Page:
This is original content produced and published by The Puppy Mag | www.thepuppymag.com
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A Common Problem When Potty Training
The next question you may have is “what should I do? I’ve been waiting in the spot for 5 minutes and she doesn’t look like she wants to go”. It’s a great question so let’s run through it.
Whenever you take her to the spot, give her 5 minutes. As standard.
If she doesn’t go within this time, pick her up and remove her from the spot. Now the fun begins. Usually, this whole event in itself is enough to make a very young puppy need the toilet, so there’s a strong chance that when you pick her up and bring her back in the house, she needs to actually go. So (as annoying as it may sound) it’s best to give her 20 or 30 seconds to adjust, then take her back to her spot for another 5 minutes.
Why go through all of this effort?
Well, because the first time you’ve taken her to the spot, she may not be comfortable with it, she may not quite know that she’s required to eliminate there. She could be distracted by outside smells and noises. There are many reasons why the first run will not go to plan. So by taking her back there you’re increasing your chance to have a successful potty run.
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How Long Does It Take To Potty Train a Poodle?
In ideal situations (you’re based at home with a brand new puppy) it can be properly understood within 1 month. But it doesn’t always work out so smoothly.
It can depend on how often you are at home to actually implement this routine, because the fewer mistakes and the more successful runs you have, the quicker your poodle will learn.
If you’re constantly out of the house then your poodle is not going to have much exposure to the routine and she’s not going to learn as quickly.
It can also depend on whether or not you’re trying to break old habits. If your poodle isn’t a super young puppy, she may already have established bad potty habits. The routine still works, but it will take much longer. Breaking old habits is very hard and you will need a lot of patience.
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Tips To Make Potty Training More Effective
Let’s run through some basic tips that will help to make this training easier and more effective.
1. Keep some old poop there (early days/weeks) ⭐
In the very early stages keeping a small amount of poop in her potty spot will instantly remind her exactly what this spot is used for.
Of course, dogs have an extremely strong sense of smell so it’s likely she could still smell it, even if it was removed. But for the sake of early training, keep a small poop there as extra encouragement.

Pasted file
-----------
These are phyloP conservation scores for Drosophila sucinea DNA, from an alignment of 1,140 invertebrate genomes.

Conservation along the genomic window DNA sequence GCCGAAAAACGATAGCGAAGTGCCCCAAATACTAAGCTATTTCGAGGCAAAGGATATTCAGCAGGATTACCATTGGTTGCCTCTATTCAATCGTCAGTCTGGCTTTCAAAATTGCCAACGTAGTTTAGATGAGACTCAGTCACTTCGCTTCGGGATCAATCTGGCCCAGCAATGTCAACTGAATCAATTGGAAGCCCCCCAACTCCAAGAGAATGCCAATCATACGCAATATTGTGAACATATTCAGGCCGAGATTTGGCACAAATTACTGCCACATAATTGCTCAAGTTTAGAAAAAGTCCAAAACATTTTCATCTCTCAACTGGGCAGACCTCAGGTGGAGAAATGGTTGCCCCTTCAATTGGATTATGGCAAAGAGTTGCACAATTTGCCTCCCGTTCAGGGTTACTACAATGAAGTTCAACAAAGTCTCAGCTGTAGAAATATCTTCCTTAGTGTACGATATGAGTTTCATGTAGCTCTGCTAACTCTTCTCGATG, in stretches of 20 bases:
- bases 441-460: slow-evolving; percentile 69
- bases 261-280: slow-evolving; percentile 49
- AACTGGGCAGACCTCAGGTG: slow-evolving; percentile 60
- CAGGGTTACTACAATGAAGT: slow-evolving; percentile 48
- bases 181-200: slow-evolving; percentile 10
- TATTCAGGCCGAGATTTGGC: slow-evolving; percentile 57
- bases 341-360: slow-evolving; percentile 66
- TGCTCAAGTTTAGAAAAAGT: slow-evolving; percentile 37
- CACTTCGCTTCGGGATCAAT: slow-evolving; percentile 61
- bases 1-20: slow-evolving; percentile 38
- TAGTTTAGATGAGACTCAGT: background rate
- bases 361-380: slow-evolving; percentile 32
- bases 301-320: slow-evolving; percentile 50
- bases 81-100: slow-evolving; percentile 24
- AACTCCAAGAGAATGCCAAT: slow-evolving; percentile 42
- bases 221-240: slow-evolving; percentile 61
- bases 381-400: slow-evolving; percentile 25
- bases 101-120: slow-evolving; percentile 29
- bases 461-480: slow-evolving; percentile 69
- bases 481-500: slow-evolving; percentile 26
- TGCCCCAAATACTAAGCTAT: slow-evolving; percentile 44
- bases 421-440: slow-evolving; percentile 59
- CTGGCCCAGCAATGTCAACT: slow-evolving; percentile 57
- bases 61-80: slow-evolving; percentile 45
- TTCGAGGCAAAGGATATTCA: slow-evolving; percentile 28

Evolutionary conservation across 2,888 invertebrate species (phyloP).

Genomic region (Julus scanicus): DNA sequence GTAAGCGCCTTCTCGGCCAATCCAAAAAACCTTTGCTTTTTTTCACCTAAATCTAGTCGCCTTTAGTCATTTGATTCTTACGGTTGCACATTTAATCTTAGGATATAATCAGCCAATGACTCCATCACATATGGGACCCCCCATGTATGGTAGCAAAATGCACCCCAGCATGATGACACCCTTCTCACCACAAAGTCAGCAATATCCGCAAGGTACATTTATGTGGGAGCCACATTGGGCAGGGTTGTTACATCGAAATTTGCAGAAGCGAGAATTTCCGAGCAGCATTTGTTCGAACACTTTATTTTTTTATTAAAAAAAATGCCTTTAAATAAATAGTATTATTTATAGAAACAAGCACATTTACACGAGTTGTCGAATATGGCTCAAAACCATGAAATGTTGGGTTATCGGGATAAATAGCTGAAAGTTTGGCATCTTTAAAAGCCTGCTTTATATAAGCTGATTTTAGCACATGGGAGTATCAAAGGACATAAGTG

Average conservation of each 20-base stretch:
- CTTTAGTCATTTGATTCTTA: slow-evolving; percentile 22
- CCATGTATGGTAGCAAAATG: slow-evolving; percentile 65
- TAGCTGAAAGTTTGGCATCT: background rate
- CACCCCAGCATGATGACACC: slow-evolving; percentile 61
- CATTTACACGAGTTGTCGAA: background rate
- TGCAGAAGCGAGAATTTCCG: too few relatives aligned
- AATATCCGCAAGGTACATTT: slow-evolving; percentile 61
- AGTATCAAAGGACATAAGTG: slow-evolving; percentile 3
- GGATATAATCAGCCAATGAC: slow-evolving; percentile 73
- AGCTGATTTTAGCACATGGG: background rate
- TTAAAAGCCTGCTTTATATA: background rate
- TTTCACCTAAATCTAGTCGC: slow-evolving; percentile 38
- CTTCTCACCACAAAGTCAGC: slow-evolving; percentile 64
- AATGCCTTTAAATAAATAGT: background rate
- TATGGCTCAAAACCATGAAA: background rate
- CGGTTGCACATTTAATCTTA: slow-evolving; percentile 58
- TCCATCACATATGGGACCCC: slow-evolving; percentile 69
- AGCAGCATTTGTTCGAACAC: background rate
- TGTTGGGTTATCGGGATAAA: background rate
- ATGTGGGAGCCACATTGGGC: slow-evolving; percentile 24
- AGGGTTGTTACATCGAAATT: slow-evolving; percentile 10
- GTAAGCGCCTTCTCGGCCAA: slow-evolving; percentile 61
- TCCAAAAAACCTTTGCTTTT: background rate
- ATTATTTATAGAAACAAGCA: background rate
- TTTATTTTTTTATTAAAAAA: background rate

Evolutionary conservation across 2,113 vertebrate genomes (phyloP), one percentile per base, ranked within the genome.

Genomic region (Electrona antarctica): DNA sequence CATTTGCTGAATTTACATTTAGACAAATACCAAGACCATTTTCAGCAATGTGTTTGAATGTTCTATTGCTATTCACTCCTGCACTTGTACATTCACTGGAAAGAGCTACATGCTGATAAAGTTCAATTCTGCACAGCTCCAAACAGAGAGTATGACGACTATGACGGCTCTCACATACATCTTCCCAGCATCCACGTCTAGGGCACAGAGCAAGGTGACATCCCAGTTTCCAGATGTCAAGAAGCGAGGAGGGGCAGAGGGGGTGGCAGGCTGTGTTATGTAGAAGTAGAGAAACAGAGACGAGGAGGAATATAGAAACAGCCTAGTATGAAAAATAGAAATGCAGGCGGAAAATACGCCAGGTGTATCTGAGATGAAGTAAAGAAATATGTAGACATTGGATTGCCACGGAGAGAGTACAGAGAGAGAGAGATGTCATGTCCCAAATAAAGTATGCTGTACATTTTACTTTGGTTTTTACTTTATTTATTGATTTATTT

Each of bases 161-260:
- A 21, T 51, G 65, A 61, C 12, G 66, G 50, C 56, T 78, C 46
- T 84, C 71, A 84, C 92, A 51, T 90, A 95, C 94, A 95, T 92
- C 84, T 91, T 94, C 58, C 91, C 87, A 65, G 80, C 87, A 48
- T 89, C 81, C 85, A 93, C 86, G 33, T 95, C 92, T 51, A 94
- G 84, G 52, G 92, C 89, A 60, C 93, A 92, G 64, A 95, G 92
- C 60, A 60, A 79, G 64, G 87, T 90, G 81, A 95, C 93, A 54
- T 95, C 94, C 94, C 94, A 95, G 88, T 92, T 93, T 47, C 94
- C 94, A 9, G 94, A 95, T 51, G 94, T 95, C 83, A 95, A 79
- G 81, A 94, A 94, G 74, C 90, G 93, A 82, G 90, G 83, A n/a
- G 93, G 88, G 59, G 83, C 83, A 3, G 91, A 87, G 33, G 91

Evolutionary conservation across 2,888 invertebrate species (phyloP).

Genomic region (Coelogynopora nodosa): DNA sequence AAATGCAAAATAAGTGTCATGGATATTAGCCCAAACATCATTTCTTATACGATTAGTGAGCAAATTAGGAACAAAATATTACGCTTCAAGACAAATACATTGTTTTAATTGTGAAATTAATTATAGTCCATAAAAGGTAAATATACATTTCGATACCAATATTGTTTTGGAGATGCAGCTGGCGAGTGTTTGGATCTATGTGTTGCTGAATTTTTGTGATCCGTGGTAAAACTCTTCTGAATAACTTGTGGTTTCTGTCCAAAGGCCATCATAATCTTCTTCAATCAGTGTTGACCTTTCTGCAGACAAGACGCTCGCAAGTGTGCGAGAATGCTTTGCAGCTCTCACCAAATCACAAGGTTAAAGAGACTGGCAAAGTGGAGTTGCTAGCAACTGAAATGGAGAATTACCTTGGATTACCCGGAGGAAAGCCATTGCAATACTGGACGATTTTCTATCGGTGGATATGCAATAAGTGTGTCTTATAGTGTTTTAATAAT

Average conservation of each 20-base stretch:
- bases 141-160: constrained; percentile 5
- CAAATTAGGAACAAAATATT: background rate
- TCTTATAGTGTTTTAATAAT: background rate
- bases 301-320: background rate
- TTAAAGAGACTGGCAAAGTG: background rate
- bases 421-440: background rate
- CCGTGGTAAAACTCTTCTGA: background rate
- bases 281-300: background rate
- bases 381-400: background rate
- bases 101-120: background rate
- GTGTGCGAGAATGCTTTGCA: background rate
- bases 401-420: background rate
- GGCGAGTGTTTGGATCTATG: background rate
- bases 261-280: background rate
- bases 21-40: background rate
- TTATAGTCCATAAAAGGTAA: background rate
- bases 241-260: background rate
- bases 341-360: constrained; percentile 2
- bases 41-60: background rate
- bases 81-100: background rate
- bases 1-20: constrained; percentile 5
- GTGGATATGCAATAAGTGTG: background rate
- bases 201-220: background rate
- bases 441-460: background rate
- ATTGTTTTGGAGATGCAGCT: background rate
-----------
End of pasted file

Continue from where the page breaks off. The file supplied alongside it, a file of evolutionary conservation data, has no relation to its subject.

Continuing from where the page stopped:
2. Use a leash ⭐
Puppies have crazy little minds and get distracted in 1 second flat. It’s important to keep her focused on what she is there for and keeping her on a short leash will give you full control of where she tries to go.
Keeping her in the spot without a leash is difficult and will likely be seen as an attempt to play. Always clip on a leash.
3. Only repeat your single potty command ⭐
Again, avoiding distraction is key so try your best not to talk to her. Keep repeating your “potty time” phrase to build a strong link between the command and why she’s there. But limit all other kinds of interaction.
4. Take her to the spot as much as you can ⭐
Apart from sticking to the key potty moments, if you’re able to visit the spot extra times, you may get lucky. Remember that the more successful potty runs you have, the quicker she will learn.
5. Never reprimand if she makes a mistake ⭐
Reprimanding is completely pointless and is almost never done correctly. Dogs and even more so puppies have no clue between something they did 30 minutes ago, and getting punished now for it.
They just aren’t that smart. Reprimanding only truly works if your dog or puppy is caught doing something IN THE ACT. And even then, reprimanding only needs to be a slight change in your voice.
But honestly, it’s best to just avoid it. Dogs don’t learn from what they get wrong, they learn from what they get right. This is why throughout this entire article I keep saying its crucial to have frequent successful trips.
When a mistake happens, clean it up thoroughly to remove the odor (as this will trigger her to use this spot again in the future) and try your best to avoid it the next time.
Why You Shouldn’t Use a Potty Pad With Your Poodle
Potty pads should never be used unless you absolutely have to (you don’t have a yard).
The reason is that we want to train our dogs to use the potty outside of our home from where we eat and sleep. Dogs themselves don’t naturally poop where they sleep and this is just the same principle, but covering the entire house.
Potty pads encourage and allow your dog to poop inside the house. The most common issue seen is dogs confusing their potty pad for something else. To your dog, a potty pad may one day be your expensive rug. Or even a bath towel that fell on the floor on the way to the wash basket.
If you have a yard, potty training outside is the only approach you should be considering. Allowing your poodle to eliminate inside the house is just asking for never-ending problems.
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So there you have it, you now know how to potty train your poodle. Remember that this works for puppies and even adults. But for adults, it will likely take longer, especially if you’re trying to break well-established bad habits. Keep consistent and you will see results.